Tuesday, March 27, 2007

By Age 3, Professional Kids Have a Larger Vocabulary Than Welfare Parents

Betty Hart and Todd Risley have been studying language development in infants and toddlers for a quarter century. They have been doing this not simply for academic reasons, but to find the real causes of the advantage that higher class kids have over poor kids. Their main finding is that, in general, the higher the class of the family, the more they talk to their babies. And their amount of talk– not their social class or income or race -- predicted their children’s intellectual accomplishments.

The most graphic example of what difference this makes is the finding I have used as the title of this post.

All families talk some to get on with the necessary business of life. What is added in talkative families is talk that describes the world, expresses emotions, tries out ideas. Every family has an average level of talkativeness, starting from this baseline of necessary business. The average family in Hart and Risley's study said something 400 times an hour, with the group ranging from 200 to 600 utterances an hour. This means that the average 3 year old has heard 8 million words; the children of silent families hear only half of that, while the toddlers of the talkers have already heard 12 million words. By three, kids learn to talk at their family's average level, and stop there.

Hart and Risley are quick to point out that there are enormous variations in how much parents talk to their children. There are talkative welfare parents and silent professionals. In particular, the classes in the middle of this range, the working class and lower white collar families, show a huge range in how talkative they are.

So talk to your babies. About anything.

11 comments:

Alex said...

This explains so much. When our son, at age 2, would describe things as "marvelous" or "amazing", my husband would laugh and say it was like hearing my words come out in a baby's voice. Our kids talk and talk and talk -- sometimes this is exhausting, but I know it is really a good thing.

Anonymous said...

"Talk to your kids." This has been the mantra I have heard since my 22yo was a baby. I'm sure it was out there before that, I just didn't have any reason to hear it. I'm sure it's true, I just never understood how you could NOT talk to your kids. So the 22yo had a great vocabulary early, everyone talked to her.

I would be interested in the same question as it applied to second, third etc. kids. The parents of multiple kids seem much more overwhelmed and maybe not so talkative any more.
Muphinsmom

Quotidian Grace said...

This must be where the "read to your kids" mantra comes in, also. It doesn't really matter if you're talking or reading for this purpose, does it?

Actually, if you're reading wouldn't you be likely to use a larger vocabulary reading to a young child than you might if you were talking to them? Hmmm.

This is a very interesting finding.

Anonymous said...

This is off-topic but a recent This American Life episode "Tragedy Minus Time Equals Happily Ever After" (http://www.thislife.org/Radio_Episode.aspx?sched=1169) also emphasizes the tremendous influence parents have on their children. Fascinating story about a man whose entire career was shaped around his father.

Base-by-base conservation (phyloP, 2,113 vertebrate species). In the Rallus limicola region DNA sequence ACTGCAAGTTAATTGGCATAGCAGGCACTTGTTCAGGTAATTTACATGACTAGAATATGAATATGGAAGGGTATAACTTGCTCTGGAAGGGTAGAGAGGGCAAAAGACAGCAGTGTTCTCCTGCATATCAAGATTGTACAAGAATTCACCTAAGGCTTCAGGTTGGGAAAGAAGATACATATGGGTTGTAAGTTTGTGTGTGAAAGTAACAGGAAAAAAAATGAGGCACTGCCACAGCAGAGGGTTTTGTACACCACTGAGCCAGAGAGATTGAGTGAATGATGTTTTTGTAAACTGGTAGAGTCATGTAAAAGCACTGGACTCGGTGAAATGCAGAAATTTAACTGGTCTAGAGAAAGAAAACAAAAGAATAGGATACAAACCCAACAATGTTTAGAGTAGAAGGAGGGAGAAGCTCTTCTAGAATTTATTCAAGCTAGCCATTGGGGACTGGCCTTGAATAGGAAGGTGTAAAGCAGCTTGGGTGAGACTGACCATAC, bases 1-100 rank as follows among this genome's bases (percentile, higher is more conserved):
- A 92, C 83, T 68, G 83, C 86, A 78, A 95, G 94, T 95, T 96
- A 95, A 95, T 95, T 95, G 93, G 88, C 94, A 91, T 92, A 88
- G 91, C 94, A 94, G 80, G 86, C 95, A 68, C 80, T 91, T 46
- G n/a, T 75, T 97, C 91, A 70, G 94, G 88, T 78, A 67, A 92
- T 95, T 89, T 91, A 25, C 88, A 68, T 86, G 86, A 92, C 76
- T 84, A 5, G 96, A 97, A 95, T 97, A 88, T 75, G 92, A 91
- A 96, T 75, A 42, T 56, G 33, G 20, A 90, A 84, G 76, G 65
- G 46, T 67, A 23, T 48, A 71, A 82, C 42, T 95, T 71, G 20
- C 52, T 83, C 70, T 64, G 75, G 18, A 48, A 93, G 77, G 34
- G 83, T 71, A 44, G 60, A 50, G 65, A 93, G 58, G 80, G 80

Edith OSB said...

I think I see the lived result of this everyday. Our college has a very high proportion of students who are in the first generation to come to college. Many come from the Iron Range - reserved families of Scandinavian origin. They can speak readily about everyday tasks - but they truly struggle to describe even a simple process. In classroom discussion, if they talk at all, they are often unable to tell me what or why two things are different from each other. They seem utterly puzzled by the question, or that I would expect them to know how to express it.

Their small vocabularies and patterns of (not) using language make it much more difficult for them to learn the skills of critical thinking.

A candidate for a position here gave her job talk on research showing the impact of language on the ability to do certain types of abstract thinking. The evidence is pretty amazing.

Gruntled said...

This work has made me wonder about the ideal of "the strong, silent type." Why, exactly, would that trait be selected for?

Edith OSB said...

Good for stalking animals in caveman days? The image is of a good protector and provider.

I wonder if it's linked to the traits one considers important for children - the working class preference for obedience and the middle class preference for creativity. Obedience doesn't require much talking.

Gruntled said...

A scary detail of these studies is that the poorest families tend to have the television on all the time. It makes you wonder if the tv sound takes the place of talking, for adults as well as for children.

Edith OSB said...

I was thinking that a re-analysis of the video or audio tapes with attention to the media present would be interesting.

I grew up in a household where the classical music station was almost always playing. The announcers spoke clearly, used complex sentences and a literate vocabulary. That cadence is closer to my speech style than is my parents speech: both of them college educated but working class backgrounds.

TV or more chaotic sounding radio might have a different impact. If would be interesting to see if the rich data source could explore that impact.

Ampersand said...

"The most graphic example of what difference this makes is the finding I have used as the title of this post."

Where, exactly, is this finding supported in the article you link to? I'm not seeing it, but sometimes I miss what's right under my nose.

Gruntled said...

No, you are right. I linked to this piece as a summary of their larger work. The finding in question comes from the larger work that he cites.